# Hurry, lift-off’s at 9. Or maybe at 9:01

*6 min read*

*.*Updated: 09 Sep 2021, 11:42 PM IST

The idea of time is relative to who is measuring it, and to their movements through space

The idea of time is relative to who is measuring it, and to their movements through space

The distinctive feature of the campus of BITS Pilani, my alma mater, is a handsome clock tower with four faces. Maybe more distinctive is that the four faces show slightly different times, a source of amused pride for generations of BITSians. But seriously, the tower is an arresting sight, visible from nearly anywhere on campus, useful to couples on dates needing to get back to hostels by possible curfew times.

It also triggers a thought experiment that Albert Einstein once, well, thought through, though not in Pilani. The different times on the faces are, in a sense, fitting.

Imagine a rocket that starts at the BITS clock tower at precisely 9am on 1 January 2022 and flies away in a straight line. Imagine my BITS friend Parvathy sitting in that rocket, looking back at the tower—at one of its clocks, actually. What time will she see on the clock? Silly question, you think? Parvathy will see 9am as she begins her flight, then a minute later she’ll see the minute hand tick over to 9:01, and another minute later it will tick over to 9:02 ... on and on like that.

True, but let’s add a wrinkle to this. Say the rocket flies at a high speed—at, in fact, the speed of light. (Assume that the rocket can fly that fast, and that it accelerates instantly to that speed). What then?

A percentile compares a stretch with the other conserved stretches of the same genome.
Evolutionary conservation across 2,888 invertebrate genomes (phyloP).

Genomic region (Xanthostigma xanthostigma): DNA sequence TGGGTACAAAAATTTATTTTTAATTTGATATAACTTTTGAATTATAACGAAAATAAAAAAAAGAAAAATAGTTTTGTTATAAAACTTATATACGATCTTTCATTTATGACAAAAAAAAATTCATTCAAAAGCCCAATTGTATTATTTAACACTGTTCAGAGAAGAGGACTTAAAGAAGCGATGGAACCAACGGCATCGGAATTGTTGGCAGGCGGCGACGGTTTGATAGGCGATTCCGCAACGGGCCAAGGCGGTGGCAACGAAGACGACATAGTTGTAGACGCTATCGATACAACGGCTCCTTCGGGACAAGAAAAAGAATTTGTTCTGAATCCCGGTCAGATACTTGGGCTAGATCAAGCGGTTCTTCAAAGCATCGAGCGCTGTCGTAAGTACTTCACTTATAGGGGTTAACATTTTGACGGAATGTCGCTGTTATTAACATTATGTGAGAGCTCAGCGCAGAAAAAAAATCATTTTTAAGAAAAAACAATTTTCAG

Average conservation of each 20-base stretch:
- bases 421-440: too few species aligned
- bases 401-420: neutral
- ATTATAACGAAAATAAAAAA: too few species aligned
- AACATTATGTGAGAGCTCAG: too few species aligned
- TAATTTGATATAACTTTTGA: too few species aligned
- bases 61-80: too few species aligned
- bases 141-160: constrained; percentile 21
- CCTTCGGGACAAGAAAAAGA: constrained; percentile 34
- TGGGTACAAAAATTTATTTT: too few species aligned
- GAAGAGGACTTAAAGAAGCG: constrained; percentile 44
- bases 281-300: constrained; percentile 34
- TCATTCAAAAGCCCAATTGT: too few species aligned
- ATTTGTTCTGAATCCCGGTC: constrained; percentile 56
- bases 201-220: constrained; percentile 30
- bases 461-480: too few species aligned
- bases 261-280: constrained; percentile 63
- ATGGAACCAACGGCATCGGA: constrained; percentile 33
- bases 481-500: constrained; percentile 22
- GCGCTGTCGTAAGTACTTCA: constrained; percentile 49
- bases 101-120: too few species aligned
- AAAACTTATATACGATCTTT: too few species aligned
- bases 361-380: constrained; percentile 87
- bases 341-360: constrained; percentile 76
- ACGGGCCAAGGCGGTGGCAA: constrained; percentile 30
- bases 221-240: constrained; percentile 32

Yes, the clock will show 9am as Parvathy sets out. But think of what happens when the minute hand shifts to 9:01 a minute later. The image of that shift will, in a sense, set out at the speed of light, trying to reach intrepid Parvathy so she will know a minute has passed on her beloved campus. But she’s travelling at the speed of light, too, and is a minute’s travel ahead already. So, the image will never catch her; instead, it will stay forever a light-minute behind. Put another way, Parvathy will never see that change to 9:01. For her, the clock tower is frozen at 9am. (One more assumption here is that there is some magical way that she can “see" the tower as she moves.)

If she doesn’t know about Einstein and his experiment, Parvathy will be greatly baffled by this. For if she looks at the Titan wristwatch she’s wearing, she will see it ticking along just as always, showing her 9:01 and 9:02 and so on—but the clock tower is at a standstill.

So: if Parvathy doesn’t move from the clock tower, she will see the clock’s and the Titan’s hands moving just as she, and all of us, expect them to. But if she zips off at the speed of light, she’ll see the Titan’s hands move as usual, but the clock’s hands not at all. What about at speeds somewhere between stationary and the speed of light? If you think about it, you’ll realize that as she moves ever faster, time as measured by the Pilani clock seems to get steadily slower, until it stops altogether when she reaches the speed of light.

Seems like the faster you move through space, the slower you move through time.

Yet this is not quite the full story. Imagine now what my BITS friend Washique, sitting in the clock tower, makes of this situation. He looks out of one of the tower’s narrow windows and watches Parvathy soar away. In particular, he’s looking at that wristwatch she’s got. (Yes, he can see her wristwatch in the same magical way that Parvathy sees the clock tower). What does Washique notice about the two timepieces?